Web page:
Granulomatosis with polyangiitis (GPA), previously known as Wegener granulomatosis, is a lethal, uncommon multisystem autoimmune disorder of unknown etiology. Its pathognomonic features include necrotizing granulomatous inflammation and pauci-immune vasculitis in small and medium-sized vessel vessels.[1] Ocular manifestations occur in almost 8% cases. Of all ocular manifestations, bilateral central retinal artery occlusion is very rare. We here report a case of GPA, presenting with acute onset vision loss due to bilateral central retinal artery occlusion (CRAO) and severe auditory impairment along with other manifestations.

 Case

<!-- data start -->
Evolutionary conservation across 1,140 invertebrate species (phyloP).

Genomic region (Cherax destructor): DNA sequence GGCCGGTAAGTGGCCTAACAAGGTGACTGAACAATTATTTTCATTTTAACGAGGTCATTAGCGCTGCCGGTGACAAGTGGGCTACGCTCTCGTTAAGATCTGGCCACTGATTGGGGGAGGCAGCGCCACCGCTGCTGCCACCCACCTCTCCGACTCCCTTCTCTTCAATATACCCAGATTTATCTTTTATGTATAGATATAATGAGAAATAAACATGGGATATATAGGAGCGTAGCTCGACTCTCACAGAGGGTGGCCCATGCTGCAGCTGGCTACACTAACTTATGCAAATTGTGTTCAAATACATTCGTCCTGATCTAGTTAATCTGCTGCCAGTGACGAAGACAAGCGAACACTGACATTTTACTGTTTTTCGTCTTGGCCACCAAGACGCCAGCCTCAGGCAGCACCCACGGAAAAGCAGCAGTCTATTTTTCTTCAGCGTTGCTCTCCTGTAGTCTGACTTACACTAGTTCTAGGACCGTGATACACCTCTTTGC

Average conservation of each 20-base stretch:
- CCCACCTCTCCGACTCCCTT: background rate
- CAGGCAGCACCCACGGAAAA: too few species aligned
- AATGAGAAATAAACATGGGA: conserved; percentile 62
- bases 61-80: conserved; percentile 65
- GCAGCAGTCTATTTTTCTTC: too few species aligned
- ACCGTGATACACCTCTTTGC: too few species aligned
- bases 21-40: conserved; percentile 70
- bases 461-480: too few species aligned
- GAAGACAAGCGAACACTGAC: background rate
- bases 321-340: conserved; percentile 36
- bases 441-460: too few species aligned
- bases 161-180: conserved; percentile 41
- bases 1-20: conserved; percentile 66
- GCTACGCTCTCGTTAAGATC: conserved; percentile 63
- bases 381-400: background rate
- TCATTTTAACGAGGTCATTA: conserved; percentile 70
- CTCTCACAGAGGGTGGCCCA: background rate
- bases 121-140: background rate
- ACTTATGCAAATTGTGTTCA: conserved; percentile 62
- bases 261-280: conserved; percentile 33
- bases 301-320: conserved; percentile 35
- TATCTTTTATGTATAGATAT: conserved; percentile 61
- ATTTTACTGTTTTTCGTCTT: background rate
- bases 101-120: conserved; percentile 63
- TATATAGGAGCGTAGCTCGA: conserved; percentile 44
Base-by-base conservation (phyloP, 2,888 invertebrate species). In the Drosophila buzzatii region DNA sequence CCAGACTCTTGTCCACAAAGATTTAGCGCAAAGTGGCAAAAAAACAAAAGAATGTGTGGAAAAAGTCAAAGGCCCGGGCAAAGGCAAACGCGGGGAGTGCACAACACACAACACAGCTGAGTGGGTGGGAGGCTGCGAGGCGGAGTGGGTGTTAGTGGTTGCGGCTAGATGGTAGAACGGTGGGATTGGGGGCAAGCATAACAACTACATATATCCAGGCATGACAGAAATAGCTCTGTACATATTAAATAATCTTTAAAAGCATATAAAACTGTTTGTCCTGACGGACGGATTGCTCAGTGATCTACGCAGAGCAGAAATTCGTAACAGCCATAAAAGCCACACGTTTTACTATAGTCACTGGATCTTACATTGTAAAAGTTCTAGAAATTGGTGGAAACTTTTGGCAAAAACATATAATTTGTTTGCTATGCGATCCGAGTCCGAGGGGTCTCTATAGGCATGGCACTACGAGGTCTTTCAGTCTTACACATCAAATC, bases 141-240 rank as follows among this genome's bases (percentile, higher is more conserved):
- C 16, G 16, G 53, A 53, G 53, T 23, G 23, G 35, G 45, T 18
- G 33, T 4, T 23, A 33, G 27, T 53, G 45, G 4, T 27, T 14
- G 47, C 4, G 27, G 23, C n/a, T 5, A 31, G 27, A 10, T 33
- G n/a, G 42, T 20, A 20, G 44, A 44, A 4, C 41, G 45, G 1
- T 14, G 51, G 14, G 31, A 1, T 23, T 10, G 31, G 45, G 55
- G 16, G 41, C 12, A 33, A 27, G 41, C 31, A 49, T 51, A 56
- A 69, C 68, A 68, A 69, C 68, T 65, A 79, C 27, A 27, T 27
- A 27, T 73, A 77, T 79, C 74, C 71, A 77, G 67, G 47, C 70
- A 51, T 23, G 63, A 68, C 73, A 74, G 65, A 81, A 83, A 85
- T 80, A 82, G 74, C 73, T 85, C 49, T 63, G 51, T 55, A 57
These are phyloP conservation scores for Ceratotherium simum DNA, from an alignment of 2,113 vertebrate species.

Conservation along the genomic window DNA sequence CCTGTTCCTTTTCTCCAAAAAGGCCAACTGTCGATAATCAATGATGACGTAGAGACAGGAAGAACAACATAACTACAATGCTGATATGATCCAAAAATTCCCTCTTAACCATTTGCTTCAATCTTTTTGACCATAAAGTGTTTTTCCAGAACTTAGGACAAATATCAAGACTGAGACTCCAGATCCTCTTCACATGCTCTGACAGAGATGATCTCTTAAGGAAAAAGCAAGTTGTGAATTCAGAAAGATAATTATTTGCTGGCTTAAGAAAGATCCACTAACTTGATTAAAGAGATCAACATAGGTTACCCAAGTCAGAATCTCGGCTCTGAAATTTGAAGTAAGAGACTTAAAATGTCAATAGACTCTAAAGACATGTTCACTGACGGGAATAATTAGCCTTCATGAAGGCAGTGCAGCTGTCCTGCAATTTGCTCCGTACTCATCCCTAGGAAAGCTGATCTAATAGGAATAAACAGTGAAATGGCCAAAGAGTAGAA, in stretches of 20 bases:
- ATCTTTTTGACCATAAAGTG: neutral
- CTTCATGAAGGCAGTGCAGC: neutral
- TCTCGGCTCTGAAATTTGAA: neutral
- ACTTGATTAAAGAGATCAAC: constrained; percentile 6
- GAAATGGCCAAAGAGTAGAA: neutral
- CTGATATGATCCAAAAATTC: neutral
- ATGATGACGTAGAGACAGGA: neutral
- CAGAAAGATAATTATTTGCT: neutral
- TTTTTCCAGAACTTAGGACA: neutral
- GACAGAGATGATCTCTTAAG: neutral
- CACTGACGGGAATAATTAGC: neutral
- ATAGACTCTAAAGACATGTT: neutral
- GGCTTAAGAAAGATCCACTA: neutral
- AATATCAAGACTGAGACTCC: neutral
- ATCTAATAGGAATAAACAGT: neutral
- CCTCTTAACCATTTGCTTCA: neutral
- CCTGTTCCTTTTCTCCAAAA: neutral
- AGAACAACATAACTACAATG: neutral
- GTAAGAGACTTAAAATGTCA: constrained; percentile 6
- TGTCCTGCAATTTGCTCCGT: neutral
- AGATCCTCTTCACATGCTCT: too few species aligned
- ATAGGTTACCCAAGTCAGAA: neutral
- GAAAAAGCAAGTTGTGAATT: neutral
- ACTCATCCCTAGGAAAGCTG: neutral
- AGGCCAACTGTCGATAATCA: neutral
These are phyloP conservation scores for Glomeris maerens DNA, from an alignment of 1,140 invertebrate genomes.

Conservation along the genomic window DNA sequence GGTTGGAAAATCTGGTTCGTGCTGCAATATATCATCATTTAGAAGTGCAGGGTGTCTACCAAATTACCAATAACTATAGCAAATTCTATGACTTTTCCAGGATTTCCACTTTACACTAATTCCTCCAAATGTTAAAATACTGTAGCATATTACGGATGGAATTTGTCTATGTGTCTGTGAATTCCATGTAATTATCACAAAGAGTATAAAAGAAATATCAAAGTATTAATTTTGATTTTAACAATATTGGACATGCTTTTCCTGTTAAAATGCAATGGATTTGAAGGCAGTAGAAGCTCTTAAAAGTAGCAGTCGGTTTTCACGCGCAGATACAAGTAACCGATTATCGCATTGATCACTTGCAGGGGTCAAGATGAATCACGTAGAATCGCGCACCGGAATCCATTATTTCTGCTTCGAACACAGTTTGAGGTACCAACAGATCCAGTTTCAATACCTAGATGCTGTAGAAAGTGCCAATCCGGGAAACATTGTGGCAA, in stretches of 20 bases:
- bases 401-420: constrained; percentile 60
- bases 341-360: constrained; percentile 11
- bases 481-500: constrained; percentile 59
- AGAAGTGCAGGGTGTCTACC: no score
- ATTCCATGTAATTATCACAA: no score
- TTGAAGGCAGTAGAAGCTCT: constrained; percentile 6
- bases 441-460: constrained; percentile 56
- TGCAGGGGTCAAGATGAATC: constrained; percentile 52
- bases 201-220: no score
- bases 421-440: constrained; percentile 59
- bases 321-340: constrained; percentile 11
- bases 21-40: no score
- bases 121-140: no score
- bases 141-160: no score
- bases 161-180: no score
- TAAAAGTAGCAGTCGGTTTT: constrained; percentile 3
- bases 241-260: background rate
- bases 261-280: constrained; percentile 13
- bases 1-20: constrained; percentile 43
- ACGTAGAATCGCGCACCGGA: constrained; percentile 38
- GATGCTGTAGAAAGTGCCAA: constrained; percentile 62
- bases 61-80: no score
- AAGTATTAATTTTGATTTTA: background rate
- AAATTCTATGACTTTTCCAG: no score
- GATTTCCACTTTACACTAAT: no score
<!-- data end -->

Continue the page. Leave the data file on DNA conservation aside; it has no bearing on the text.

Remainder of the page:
A 56-year-old female presented with a history of breathlessness associated with low-grade fever for past 9 months. She was evaluated in a general medicine clinic where a computerised tomography (CT) thorax [Figure 1] was performed which revealed bilateral lung masses of various sizes. A CT-guided transthoracic biopsy showed presence of necrotizing granulomatous inflammation. [Acid Fast Bacilli (AFB) direct smear negative]. Based on the radiological and pathological findings, empirical antitubercular treatment was started by the physician. Patient did not improve and reported to the chest clinic. She was admitted for further workup. Examination findings: During the course of hospital stay, she developed acute onset bilateral visual and hearing loss. Vision was hand movements in both eyes. Her brain magnetic resonance imaging (MRI) was unremarkable except for bilateral maxillary sinusitis. Dilated fundoscopy demonstrated bilateral central retinal artery occlusion [Figure 2]. Pure tone audiogram revealed bilateral mixed hearing loss. Considering all clinical and pathological features, multisystem vasculitis was suspected, and further workup was initiated. Her serum electrolytes, renal parameters, and urine analysis were normal. Her erythrocyte sedimentation rate (ESR) was 120. Further serological tests demonstrated normal antinuclear antigen (ANA) and antiphospholipid antibody titers. Her serum was positive for cytoplasmic antineutrophil cytoplasmic antibody (ANCA, with a positive titer of 1/200). A diagnosis of GPA with involvement of bilateral paranasal sinuses, lungs, retinal arteries, and mixed (sensory neural and conductive) hearing impairment was made. As seen in other cases, renal involvement was not there. Patient was then initiated on immunosuppressive therapy with injection methylprednisolone (1 mg/kg/day). Her visual acuity and hearing loss improved significantly within 5 days of the therapy, objectively assessed on audiometry and visual acuity test.{Figure 1}{Figure 2}